You can also explain that if you have too much of your favourite food, you can wear it out and it's not special any more. I remember my own mother telling me about how much she used to love Arnott's Orange Slice biscuits when she was a little girl; she saved up her pocket money until she could buy a whole pound bag of them, then took them home and ate the lot. She was, of course, violently ill- and to the day she died couldn't LOOK at an Orange Slice biscuit without feeling sick. Feel free to use that story as an example!
If they still nag you, you might need to change your storage strategy to help you stand firm- cupcakes hard as rocks in the freezer, one snack pack of little biscuits or crisps taken out of the pantry at a time- and explain that this is all you have for today (remember to allocate some for you- that's part of teaching them to share- and you're bigger, so you need more food. Logical!). If they start to whine, apply the anti-whining strategy I've outlined in another blog column, talking honestly and more in depth to them about food that makes you sick inside (where you can't even see you're getting sick) and too big for your favourite clothes if you eat too much of it. Try Googling up some pictures of internal organs covered in fat, and you will probably get comments like 'Eugh, gross!'. Mention your responsibility as a parent to keep them healthy. (And stay firm!)
To avoid teaching your child to eat when they're not hungry, RELAX about when and how much they eat. Lots of children are grazers; they'd rather eat a little and often. Have a choice of snacks in the fridge and offer tiny meals. They can always ask for more! Some kids find a huge plate of food off-putting. A smorgasbord approach may go down better- little bowls of this and that so they can pick what their body wants right now. There's plenty of time for them to learn about eating timetables when they go to school.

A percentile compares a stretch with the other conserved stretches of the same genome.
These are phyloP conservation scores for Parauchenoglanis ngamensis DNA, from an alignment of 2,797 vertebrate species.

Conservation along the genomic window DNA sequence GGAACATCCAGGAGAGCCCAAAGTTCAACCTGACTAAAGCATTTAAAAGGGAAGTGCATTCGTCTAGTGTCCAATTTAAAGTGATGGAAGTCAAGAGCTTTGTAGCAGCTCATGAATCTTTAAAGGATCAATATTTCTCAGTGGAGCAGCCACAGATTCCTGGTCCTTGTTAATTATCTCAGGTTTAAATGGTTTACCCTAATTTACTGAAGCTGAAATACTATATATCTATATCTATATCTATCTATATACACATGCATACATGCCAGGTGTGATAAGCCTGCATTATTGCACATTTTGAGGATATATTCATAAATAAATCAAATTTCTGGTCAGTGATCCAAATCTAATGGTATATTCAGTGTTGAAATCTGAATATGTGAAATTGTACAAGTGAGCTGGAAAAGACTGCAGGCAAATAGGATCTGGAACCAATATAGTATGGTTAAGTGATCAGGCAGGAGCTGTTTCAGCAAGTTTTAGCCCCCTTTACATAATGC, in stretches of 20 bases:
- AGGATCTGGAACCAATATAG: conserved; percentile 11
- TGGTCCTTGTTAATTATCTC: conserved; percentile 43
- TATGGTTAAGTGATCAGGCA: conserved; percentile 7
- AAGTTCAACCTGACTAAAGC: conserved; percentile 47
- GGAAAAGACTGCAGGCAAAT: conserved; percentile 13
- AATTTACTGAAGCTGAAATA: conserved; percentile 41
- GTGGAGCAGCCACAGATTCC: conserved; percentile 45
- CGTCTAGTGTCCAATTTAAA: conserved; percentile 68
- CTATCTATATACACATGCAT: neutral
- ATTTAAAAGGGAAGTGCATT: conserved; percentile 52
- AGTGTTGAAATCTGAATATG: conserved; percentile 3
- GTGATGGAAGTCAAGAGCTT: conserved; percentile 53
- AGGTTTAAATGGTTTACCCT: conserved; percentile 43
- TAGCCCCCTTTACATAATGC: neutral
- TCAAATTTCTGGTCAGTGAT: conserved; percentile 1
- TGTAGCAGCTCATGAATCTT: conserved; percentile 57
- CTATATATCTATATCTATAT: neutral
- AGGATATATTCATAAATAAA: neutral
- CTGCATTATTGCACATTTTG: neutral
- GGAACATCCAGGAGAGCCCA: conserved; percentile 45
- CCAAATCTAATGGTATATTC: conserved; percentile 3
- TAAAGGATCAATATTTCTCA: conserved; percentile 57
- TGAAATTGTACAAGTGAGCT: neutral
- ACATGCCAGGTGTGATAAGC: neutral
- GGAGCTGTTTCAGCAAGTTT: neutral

This is much harder in a childcare centre unless there's a fridge in the room, but if a child rejects their lunch you can always bring it out again at afternoon tea time if they complain of hunger (and you've had the wit to cover it and ask the kitchen staff to store it). You're resourceful- think of ways to be more flexible in your unique setting. If a child doesn't want lunch, why can't they sit down with a book? Have YOU ever had to sit at a table smelling food you really don't want? It can be quite a nauseating experience.
Meanwhile at home, you can help them learn the social value of food, and the joys of eating a meal together. If your adult meal is appealing enough, they'll join in, so welcome them when they do. You can give them a tiny dinner meal at 5pm and then let them sit with you and sample other food when you eat with your partner, if they're still awake.
It might sound like a lot of trouble to go through for a little kid, and it's probably completely counter-intuitive to change your attitude to your children's food routines like this. That's because it's not what you were brought up with. But we have a plague of eating disorders amongst our adolescents, and a huge eating-related health problem in the adult community- we have to change something- and this is a lot LESS trouble than dealing with a teenager with bulimia, anorexia or obesity later on. Think about it.